first_imgAbove: Ilgner climbing at Laurel Knob. Photo Dominic SmithWhen living in North Carolina nearly a decade ago, I remember waking up in the back of my buddy’s truck and walking out with him to the base of Whiteside Mountain. We followed our way down the trail as thick clouds broke apart in the early morning sun.  At the base and looking up, the wall was huge – it’s the tallest, toughest cliff to climb in the Southeast. The plan for the day was to climb on the well-traveled right side of the southeast face. This meant we had to traverse past the Headwall, which had numerous grade IV 5.11 to 5.12 (or A4) scary, runout routes. All these years later, I still dream to have what it takes to do even one of the Headwall routes. Many of them are the work of Arno Ilgner, a climber since the ‘70s, who, in addition to having beefy forearms and precise footwork has used his own philosophical approach to take on these risky lines.Ilgner’s written two books on mental strength training for climbers: The Rock Warrior’s Way, $18.95 published in 2003, and Espresso Lessons From The Rock Warrior’s Way, $19.95 published in 2009, which builds on the content in the first book. His books focus on intelligent risk taking but the theories can extend through life. These days, he teaches mental strength clinics full time.Recently, I caught up with Arno and we setup a time for an interview. He’s not the tallest man, but he stands tall, has slightly bowed eyebrows and keeps sharp eye contact.Tell me about traveling and teaching clinics?Mid March I’m going to Mexico for a climbing festival, then the Red Rock Rendezvous [March 30th to April 1]. This is my work. I don’t have another job. All my time is devoted to teaching or giving presentations or working on projects. I’m currently working on a video for exercises that are taught at various clinics and camps. I have some recurring students but most are new. I’m [doing] a 2-week tour to an area, contact gyms, and scheduling clinics. Usually the clinics are open enrollment as opposed to being hired by a university. Being open enrollment can make the cash flow difficult if the clinics don’t fill. Therefore it’s important to work with gyms that truly want to host the training. I’ve contacted plenty of gyms that say “no” to hosting and I don’t convince them to change their minds.How big are the clinics?If I’m teaching without an assistant, it’s one instructor to six students.What are some of the countries you’ve visited for the clinics?Canada, Australia, Spain, Italy.Tell me about what you teach in the clinics.One of the main points is taking appropriate risks. Ninety nine percent of climbers don’t make appropriate risk decisions. They make decisions based on intellectual knowledge versus experience knowledge. In other words, they only use their intellect to assess risk. We teach the importance of actually experiencing falling. You truly know something when you’ve experienced it.First, people that start climbing learn how to move up the rock, belay, and lead. At some point they hit a plateau. They progress until their natural talent has maxed out. They’ve done everything they can to keep from falling. Eventually, though, they’ll fall. Yet they won’t be able to respond to the fall effectively because they have no falling experience. The belayer also won’t have experience to give a proper cushioned catch. Essentially they’re experiencing the full consequence of the fall without knowing how to deal with it. Climber and belayer will react by tensing, shortroping the climber and slamming him into the rock.By practicing falling you’ll understand what is a safe fall based on past falling experience. We begin fall practice on top rope and progress gradually. This is how the learning process works: add a little stress and process it into comfort. Then add more stress. You’re gaining actual experience of what it feels like to fall.Where did you come up with the idea of intellectual risk management? Was it while establishing routes at, Whitesides?I would say the Warrior’s Way isn’t intellectual, but rather experiential risk management. On Whitesides I was unconscious of the mental process going on in my mind. I didn’t really know why I was able to do some of the routes. My friends said I could deal with fear. That’s what spurred my interest to investigate it further. I talked with Peter Croft and John Bachar. I asked them how they were able to climb bold routes. I wanted to see if they could tell me what they were doing that helped them deal with fears that most climbers experienced. They said they didn’t know. Bachar would say stuff like “squirrels run up and down the rock, why should we be any different?”Bachar was taking the metaphor and applying it to his climbing.  I began studying mental training material and digging into it. I wanted to put more consciousness to it. I wanted to create a method for climbers to apply to their climbing so they could perform as well as possible.You’ve said that you don’t manage fear as well as others. Who are some of the people – southern climbers — who deal with fear well?I think I deal with fear just fine but I’m not exceptional. My friend In Atlanta, Shannon Stegg, has done a lot of bold ascents on ice and rock. He’s also taken more falls than most climbers I know, on ice too. I’ve never really talked with him about why he’s able to deal with fear well. He seems to have a genuine love for climbing. Though I don’t think his motivation is always as pure as it could be. Part of his motivation could be an escape mechanism for stresses in his life, as it is for most of us. In your books you write about analytical versus intuitive tendencies.Arno Ilgner. Photo Andrew KornylakArno Ilgner. Cover image on Espresso Lessons. Photo Andrew KornylakIntuitive climbers under-think and tend to rush through stress. Analytical climbers over-think and tend to stall out in stress. A strictly intuitive approach can lead to dangerous falls. That’s how Shannon is. Climbers like that can be seen as dealing with fear well because they don’t dwell on thoughts and doubts. From an outside perspective it looks like they’re engaging well. But, really, they’re rushing to escape the stress. They rush to get through the stress to get to the next rest stance.An analytic climber thinks things through?Yes, more than intuitive climbers. I tend to be like Shannon too. That’s helped me on routes at Whitesides. However, I need to build up my analytic by stopping to think risks through and make sure they are appropriate.The pump clock is ticking, right? We’ve all experienced that. Think about that – when the pump clock is ticking it means you’re in a stressful situation. The mind doesn’t like stress and it will look for ways to avoid that stress. As I’ve said, for an intuitive climber, the mind wants to rush through the stress to a place of comfort. You might be running it out and not be able to make it through and fall. The analytic climber is opposite. The mind wants to be in that place of comfort so it seeks out the comfort of the stance where you currently are; the comfort of the rest stance. Our minds are constantly motivated by where we’re going to be comfortable.For many climbers the goal is the top. The secondary goal is to take appropriate risks. The better goal is to be sure you’re taking an appropriate risk. It’s better to go through the risk assessment process at stances where you have protection and get off the route if it’s not appropriate. One of the worst things that can occur is for a climber to commit without doing proper risk assessment, hoping things turn out well, and succeed in making it to the next stance. They learn that that is an appropriate way to engage. Yet one day it won’t work and they’ll take a dangerous fall. Then you’ll injure yourself or worse. Instead of being focused on learning their motivation is that any means justify the end so to speak.If you become aware of the kind of thinking you’re doing – like let’s hurry up and get this done and get this checked off my list — then your mental process is distracting your attention from taking appropriate risks.The foundation needs to be learning based. It needs to be an appropriate risk. Otherwise you increase the chance of injury or worse.Has your ego ever gotten you in trouble while climbing?Great question [laughs]. When we’re younger we have plenty of ego. Fortunately I have not been injured in my climbing career. My ego got me in more trouble off the climb than on the climb.In Wyoming, though, a local climber, Pat, put up a first ascent called Modern Problems. It was in the 80s when sport climbing was just beginning and had a lot of bolts on it. It was moderately difficult. I did an ascent of it and also put up a climb next to it without bolts called Modern Solutions. Ego getting in there to show that I was a better climber than Pat because of the type of protection each route had and how I named the route. It took awhile to regain Pat’s friendship [laughing].I’ve taken plenty of longer, somewhat more dangerous falls but I don’t think it was motivated by ego. At least I can’t think of any at the moment.One thing I really enjoy doing is first ascents. I think part of that is really ego driven. We’re pushing into new ground. There’s a certain amount of motivation [that] comes from the ego. There’s something about first ascents that is really appealing to me. No one has been there before.Whatever ego may be in doing first ascent, I really do love climbing. The first day I was exposed to climbing in 1973 in high school at the local limestone crag in Tennessee I just knew I loved it. The position you get into, the exposure, being high off the ground, working with the ropes. It’s difficult to explain it; it just resonated with me and I knew I loved that activity. That’s been persistent throughout my climbing career.How does one sign up for your clinics?Either through the guide services I work with or gyms that host the training. The best way is to sign up for our eList at warriorsway.com so you get free lessons and updates on training. Some of the guide services I work with are: New River Mountain Guides in West Virginia, Fox Mountain Guides in North Carolina, and the American Alpine Institute in Washington. That’s just a few. We’ll schedule the camps and clinics and then get the word out.Volunteer WallArno Ilgner on the Volunteer Wall, Whitesides. Photo Scott Perkinslast_img read more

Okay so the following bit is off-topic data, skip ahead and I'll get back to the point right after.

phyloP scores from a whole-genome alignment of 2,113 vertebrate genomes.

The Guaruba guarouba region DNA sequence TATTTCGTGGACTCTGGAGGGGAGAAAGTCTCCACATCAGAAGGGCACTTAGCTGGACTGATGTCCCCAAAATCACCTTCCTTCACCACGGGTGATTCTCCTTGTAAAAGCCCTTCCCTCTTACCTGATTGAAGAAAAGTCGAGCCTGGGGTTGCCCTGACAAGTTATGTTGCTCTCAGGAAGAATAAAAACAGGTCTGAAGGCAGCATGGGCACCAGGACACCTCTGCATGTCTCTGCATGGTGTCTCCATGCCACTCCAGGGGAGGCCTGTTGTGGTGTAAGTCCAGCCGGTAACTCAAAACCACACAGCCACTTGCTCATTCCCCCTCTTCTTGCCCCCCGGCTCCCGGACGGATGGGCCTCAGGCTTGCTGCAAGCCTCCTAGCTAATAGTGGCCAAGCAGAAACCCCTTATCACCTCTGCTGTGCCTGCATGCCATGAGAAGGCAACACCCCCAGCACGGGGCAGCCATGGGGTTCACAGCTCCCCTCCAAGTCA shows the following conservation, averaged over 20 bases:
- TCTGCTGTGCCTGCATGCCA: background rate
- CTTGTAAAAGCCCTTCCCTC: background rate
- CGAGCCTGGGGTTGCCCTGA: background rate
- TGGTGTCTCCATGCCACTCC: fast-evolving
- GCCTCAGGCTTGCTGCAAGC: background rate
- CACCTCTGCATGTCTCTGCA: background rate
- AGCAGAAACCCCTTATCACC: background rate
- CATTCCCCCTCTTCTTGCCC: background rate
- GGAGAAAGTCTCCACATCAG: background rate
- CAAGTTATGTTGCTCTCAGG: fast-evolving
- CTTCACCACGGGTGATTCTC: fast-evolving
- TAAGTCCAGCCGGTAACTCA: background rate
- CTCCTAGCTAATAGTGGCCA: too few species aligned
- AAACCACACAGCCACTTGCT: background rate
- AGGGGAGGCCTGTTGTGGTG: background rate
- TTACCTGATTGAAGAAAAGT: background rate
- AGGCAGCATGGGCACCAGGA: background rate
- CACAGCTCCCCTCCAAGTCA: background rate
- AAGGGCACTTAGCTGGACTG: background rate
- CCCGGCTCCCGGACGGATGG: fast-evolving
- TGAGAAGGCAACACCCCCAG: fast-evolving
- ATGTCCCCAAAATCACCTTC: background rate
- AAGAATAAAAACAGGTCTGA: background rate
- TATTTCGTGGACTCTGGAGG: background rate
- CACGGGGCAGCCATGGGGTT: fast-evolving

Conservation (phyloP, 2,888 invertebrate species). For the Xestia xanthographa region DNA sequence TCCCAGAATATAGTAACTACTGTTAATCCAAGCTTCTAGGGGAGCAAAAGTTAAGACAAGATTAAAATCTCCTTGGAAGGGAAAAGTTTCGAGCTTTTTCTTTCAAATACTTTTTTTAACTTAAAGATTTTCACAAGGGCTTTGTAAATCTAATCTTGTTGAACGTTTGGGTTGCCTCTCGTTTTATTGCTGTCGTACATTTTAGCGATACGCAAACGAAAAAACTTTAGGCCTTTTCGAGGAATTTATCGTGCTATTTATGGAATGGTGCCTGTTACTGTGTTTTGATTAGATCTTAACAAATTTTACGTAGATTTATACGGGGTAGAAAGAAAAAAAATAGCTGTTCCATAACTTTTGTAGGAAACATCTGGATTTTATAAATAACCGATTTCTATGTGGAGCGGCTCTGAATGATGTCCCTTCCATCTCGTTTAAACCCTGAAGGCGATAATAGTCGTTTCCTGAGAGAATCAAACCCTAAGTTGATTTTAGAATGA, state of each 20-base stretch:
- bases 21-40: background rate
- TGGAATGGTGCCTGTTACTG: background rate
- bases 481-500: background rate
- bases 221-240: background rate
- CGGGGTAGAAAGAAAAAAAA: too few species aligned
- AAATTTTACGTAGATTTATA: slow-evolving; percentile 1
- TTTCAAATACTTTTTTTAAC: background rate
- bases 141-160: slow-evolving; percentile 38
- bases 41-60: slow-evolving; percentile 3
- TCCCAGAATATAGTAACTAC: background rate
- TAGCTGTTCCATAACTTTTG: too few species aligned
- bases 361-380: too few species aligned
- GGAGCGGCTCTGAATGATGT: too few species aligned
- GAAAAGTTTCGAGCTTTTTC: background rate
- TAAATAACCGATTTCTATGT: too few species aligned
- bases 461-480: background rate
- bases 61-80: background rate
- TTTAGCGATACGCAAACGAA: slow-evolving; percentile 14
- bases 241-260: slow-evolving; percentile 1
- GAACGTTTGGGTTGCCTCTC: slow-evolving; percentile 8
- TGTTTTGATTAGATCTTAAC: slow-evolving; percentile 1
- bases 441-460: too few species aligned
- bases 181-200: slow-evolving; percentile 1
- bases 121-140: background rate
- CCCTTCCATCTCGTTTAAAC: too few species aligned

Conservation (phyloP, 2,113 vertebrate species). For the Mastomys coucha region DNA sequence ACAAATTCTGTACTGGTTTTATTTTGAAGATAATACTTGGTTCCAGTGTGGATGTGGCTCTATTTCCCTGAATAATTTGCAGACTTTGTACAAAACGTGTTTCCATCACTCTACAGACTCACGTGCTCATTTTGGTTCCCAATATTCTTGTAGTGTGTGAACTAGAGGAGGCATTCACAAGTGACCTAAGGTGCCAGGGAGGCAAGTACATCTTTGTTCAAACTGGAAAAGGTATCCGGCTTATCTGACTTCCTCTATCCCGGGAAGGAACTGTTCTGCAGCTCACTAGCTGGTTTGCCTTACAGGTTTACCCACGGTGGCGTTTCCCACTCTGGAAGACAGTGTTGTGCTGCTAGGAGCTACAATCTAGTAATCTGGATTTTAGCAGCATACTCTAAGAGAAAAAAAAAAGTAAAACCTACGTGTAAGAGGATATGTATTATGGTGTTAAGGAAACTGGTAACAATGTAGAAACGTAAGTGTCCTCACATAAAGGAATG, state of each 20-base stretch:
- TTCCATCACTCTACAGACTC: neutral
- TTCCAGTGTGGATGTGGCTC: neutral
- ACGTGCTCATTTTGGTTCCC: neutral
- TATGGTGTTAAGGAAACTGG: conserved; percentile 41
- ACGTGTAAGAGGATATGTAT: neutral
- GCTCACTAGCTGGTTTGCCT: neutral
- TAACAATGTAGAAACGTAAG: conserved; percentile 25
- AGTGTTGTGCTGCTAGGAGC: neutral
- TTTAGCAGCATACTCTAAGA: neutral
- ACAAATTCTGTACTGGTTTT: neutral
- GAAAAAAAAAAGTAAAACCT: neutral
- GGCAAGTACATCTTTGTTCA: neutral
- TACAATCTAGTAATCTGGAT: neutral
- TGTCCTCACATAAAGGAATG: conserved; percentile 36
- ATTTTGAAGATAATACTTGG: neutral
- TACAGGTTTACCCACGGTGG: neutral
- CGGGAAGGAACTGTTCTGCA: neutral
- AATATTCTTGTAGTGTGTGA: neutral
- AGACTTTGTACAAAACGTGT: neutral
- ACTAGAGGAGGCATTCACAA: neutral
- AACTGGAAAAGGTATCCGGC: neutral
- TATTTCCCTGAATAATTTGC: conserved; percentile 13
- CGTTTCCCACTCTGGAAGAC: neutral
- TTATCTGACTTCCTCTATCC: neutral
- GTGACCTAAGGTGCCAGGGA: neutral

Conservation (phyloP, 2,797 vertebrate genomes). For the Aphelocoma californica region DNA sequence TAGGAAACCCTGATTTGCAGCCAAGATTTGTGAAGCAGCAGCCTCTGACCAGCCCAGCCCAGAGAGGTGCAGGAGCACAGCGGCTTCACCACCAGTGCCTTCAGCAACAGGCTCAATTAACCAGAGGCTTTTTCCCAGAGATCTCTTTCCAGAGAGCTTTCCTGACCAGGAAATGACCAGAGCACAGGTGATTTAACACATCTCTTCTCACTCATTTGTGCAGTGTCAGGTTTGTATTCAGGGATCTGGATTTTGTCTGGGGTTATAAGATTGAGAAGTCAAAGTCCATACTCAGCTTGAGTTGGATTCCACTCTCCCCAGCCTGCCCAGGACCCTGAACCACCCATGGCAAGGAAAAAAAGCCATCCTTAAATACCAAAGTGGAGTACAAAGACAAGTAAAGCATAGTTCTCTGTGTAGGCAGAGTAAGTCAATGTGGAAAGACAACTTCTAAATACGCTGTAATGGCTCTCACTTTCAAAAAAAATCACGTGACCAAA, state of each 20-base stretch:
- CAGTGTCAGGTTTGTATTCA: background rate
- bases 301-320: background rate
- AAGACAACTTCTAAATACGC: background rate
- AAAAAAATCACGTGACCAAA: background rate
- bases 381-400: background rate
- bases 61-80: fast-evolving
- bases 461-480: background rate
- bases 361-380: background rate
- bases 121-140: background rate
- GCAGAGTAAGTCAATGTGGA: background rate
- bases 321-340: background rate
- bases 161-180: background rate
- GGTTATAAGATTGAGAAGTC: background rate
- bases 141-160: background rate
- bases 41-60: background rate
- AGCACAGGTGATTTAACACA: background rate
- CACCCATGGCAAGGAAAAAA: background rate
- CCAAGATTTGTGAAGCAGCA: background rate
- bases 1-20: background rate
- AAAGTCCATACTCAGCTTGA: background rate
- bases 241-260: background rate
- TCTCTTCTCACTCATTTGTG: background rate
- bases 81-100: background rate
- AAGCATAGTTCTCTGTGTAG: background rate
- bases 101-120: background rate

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Clips of the Week: Creeking in WNC, Singing in SNP, and Biting It at the TDF